Home TA Online 2012 TA Online Adopt psycho-spiritual approach in education system

Adopt psycho-spiritual approach in education system

Join us on Telegram and Instagram for the latest.

Such an approach in the country’s education blueprint is essential to achieve development that is peaceful and sustainable, asserts Ronald Benjamin.

Photograph: wn.com

According to Education Minister Muhyiddin Yassin, a blueprint for education reforms would be ready by August after taking into consideration all findings and feedback from the Malaysian public.

This is a positive development because the character of our educational orientation over the years has been geared towards academic achievement (obtaining a string of As) and to a lesser extent on co-curricular activities. Then there is the complex nature of the school system that caters to the various ethnic, religious and social classes.

But the absence of a unifying psycho-spiritual philosophy in the current system to achieve excellence in education in schools and universities is most unfortunate. This is where reform is needed. The question is, why is the psycho-spiritual approach vital in shaping young minds?

First, taking a psychological approach to our educational endeavours would help students to know themselves and what their strengths and weakness are. This would help them choose subjects and professions that they are passionate about. The end result would be a purpose-driven education system that caters to the diversified interests and talents of our young people.

The current education system merely caters to those who are academically bright based on a 90:10 ratio, where 90 per cent of university entry requirements are based on academic results and only 10 per cent on co-curricular activities. The importance of co-curricular activities is emphasised but little importance is given to the psychological reflection process after an activity.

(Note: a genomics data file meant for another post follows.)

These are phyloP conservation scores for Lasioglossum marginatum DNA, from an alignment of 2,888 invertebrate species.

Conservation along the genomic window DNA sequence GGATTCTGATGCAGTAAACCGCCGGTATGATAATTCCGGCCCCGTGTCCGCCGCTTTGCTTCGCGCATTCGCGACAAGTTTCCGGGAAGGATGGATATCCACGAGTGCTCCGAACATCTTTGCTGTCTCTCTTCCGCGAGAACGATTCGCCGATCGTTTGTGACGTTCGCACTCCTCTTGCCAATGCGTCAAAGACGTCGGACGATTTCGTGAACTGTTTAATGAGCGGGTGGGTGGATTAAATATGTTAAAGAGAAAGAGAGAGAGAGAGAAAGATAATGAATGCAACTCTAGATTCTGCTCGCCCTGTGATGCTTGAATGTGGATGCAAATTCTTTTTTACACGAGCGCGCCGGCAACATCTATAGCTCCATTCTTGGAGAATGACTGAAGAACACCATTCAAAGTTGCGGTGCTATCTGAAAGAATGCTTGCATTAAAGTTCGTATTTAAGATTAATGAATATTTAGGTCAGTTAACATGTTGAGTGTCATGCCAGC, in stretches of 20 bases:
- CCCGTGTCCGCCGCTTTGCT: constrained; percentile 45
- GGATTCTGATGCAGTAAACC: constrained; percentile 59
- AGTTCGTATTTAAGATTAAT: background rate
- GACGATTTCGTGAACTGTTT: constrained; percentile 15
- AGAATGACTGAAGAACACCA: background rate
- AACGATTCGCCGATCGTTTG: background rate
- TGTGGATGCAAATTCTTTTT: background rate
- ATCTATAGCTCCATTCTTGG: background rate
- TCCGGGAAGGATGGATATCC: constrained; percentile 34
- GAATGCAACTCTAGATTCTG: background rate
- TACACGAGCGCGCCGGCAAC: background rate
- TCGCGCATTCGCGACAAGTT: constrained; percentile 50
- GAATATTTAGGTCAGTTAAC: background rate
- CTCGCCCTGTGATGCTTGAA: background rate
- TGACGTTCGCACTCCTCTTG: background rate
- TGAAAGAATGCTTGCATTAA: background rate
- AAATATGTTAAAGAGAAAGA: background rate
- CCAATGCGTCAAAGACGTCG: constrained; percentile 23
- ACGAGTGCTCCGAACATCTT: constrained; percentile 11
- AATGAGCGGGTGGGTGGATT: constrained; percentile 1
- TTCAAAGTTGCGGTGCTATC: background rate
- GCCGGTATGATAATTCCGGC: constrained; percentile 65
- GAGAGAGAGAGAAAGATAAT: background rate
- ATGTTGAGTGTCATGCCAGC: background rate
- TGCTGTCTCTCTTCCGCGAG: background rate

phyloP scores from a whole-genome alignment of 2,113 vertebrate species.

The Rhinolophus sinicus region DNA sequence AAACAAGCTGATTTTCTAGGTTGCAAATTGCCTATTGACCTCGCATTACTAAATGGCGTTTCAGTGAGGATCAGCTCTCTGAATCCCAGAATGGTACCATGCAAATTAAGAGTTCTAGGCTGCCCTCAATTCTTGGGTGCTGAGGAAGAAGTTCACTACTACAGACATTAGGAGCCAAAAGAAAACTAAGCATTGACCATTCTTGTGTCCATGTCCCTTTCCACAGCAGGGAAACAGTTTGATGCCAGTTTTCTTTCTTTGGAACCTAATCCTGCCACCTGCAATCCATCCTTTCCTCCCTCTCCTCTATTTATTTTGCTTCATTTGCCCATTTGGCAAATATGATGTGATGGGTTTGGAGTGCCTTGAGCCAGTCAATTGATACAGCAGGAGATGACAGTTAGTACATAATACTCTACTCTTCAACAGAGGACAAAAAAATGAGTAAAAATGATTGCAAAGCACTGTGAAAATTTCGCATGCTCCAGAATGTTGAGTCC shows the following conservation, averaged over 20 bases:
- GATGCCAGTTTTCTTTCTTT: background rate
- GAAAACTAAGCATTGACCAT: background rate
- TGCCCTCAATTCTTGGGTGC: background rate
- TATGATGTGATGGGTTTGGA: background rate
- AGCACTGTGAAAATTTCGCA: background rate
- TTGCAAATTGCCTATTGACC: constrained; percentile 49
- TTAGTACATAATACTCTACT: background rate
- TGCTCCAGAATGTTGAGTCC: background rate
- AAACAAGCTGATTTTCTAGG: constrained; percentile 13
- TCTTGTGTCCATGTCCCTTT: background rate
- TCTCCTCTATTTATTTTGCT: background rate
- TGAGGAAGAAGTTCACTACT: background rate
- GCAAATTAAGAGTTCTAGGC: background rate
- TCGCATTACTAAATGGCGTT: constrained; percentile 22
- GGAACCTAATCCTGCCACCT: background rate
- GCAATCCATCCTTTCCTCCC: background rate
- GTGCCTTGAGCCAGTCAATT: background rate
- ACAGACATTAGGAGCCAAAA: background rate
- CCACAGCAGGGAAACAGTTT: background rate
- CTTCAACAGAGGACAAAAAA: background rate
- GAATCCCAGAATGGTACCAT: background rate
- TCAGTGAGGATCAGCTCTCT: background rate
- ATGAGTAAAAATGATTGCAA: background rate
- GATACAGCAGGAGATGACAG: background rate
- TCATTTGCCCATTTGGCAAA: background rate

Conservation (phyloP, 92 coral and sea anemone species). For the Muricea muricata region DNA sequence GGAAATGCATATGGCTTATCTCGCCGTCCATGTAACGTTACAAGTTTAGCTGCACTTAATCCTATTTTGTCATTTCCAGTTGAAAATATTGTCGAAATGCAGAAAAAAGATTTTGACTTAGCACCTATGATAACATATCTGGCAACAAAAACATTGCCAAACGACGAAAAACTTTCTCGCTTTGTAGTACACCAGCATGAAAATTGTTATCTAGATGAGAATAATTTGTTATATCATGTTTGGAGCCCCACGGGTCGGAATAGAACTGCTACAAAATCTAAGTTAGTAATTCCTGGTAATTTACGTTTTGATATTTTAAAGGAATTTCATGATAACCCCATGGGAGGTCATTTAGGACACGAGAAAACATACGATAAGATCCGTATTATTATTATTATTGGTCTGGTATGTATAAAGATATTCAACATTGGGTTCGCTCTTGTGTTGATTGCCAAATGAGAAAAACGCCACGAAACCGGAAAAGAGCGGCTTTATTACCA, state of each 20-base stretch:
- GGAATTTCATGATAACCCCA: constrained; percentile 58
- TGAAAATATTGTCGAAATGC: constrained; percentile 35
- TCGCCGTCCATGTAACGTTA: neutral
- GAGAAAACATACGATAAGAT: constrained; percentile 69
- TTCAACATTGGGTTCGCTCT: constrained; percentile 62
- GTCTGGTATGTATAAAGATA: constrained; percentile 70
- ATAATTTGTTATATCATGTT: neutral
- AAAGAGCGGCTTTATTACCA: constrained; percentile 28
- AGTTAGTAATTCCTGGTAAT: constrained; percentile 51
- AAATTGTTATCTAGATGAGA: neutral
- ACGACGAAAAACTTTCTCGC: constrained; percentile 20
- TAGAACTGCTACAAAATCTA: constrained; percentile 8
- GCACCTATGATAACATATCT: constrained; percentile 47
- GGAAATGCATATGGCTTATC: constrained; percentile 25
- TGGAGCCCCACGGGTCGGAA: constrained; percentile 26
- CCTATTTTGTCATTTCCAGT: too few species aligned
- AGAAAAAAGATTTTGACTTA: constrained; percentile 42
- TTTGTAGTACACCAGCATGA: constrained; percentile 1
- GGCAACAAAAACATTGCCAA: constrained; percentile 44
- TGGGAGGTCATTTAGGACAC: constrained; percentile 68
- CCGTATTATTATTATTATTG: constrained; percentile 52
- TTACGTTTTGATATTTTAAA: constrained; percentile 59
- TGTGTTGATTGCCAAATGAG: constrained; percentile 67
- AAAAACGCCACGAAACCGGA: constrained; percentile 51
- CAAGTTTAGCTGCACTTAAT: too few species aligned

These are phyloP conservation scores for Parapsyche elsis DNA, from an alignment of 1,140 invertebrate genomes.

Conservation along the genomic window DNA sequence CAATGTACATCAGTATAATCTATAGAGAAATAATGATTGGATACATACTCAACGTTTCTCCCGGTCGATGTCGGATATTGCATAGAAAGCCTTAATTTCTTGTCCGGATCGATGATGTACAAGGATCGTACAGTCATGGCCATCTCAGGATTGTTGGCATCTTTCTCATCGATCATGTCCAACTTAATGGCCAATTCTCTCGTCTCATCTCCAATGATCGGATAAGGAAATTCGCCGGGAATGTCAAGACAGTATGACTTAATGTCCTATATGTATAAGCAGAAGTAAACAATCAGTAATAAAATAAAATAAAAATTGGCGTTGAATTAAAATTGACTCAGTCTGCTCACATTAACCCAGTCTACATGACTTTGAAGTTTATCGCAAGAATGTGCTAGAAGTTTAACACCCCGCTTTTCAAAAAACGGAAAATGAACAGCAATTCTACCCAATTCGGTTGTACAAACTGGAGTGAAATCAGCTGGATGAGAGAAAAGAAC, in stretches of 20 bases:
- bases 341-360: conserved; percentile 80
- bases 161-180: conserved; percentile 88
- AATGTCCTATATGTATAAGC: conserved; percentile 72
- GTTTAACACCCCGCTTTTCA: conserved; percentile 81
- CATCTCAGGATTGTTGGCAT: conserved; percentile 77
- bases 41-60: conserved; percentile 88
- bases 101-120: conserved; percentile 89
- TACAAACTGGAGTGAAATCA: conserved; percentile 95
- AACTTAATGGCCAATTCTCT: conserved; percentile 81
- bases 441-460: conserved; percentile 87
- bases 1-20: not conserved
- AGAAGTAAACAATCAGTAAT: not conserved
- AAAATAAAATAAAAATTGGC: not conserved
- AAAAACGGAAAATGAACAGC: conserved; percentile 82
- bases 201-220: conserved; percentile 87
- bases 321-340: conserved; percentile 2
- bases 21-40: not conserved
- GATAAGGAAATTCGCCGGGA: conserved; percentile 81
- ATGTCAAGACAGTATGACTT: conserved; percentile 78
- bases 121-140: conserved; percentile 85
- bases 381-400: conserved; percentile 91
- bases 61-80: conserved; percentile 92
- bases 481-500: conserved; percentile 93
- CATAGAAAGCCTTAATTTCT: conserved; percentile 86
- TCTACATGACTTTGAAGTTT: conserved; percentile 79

READ MORE:  Why fear questions, Malaysia?

Second, taking a spiritual approach to education would help in unifying the education system, which is now polarised along ethnic, religious and social class lines. Spirituality that centres on a love of God and of human beings will help students to break away from ethno-religious or rigid dogmatic ideologies that tend to define the world from an exclusive perspective.

Our Rukunegara mentions God in an inclusive way. A spiritual approach to education would also help our young students to learn the importance of love and reconciliation among Malaysians and care for the environment through spiritual connections. Such an approach is essential for Malaysia to achieve development that is peaceful and sustainable.

Therefore it is vital that the forthcoming education blueprint takes adopts an inclusive psycho-spiritual approach in shaping young minds. This approach would help our young students to see success not in terms of material gains but rather in the ability to cope with life challenges. They would also learn to live in solidarity with fellow Malaysians without being too concerned about ethno-religious identity.

Ronald Benjamin, an Aliran member, is a human resources practitioner based in Ipoh.

Thanks for dropping by! The views expressed in Aliran's media statements and the NGO statements we have endorsed reflect Aliran's official stand. Views and opinions expressed in other pieces published here do not necessarily reflect Aliran's official position.

Our voluntary writers work hard to keep these articles free for all to read. But we do need funds to support our struggle for Justice, Freedom and Solidarity. To maintain our editorial independence, we do not carry any advertisements; nor do we accept funding from dubious sources. If everyone reading this was to make a donation, our fundraising target for the year would be achieved within a week. So please consider making a donation to Persatuan Aliran Kesedaran Negara, CIMB Bank account number 8004240948.
Notify of
Inline Feedbacks
View all comments
Would love your thoughts, please comment.x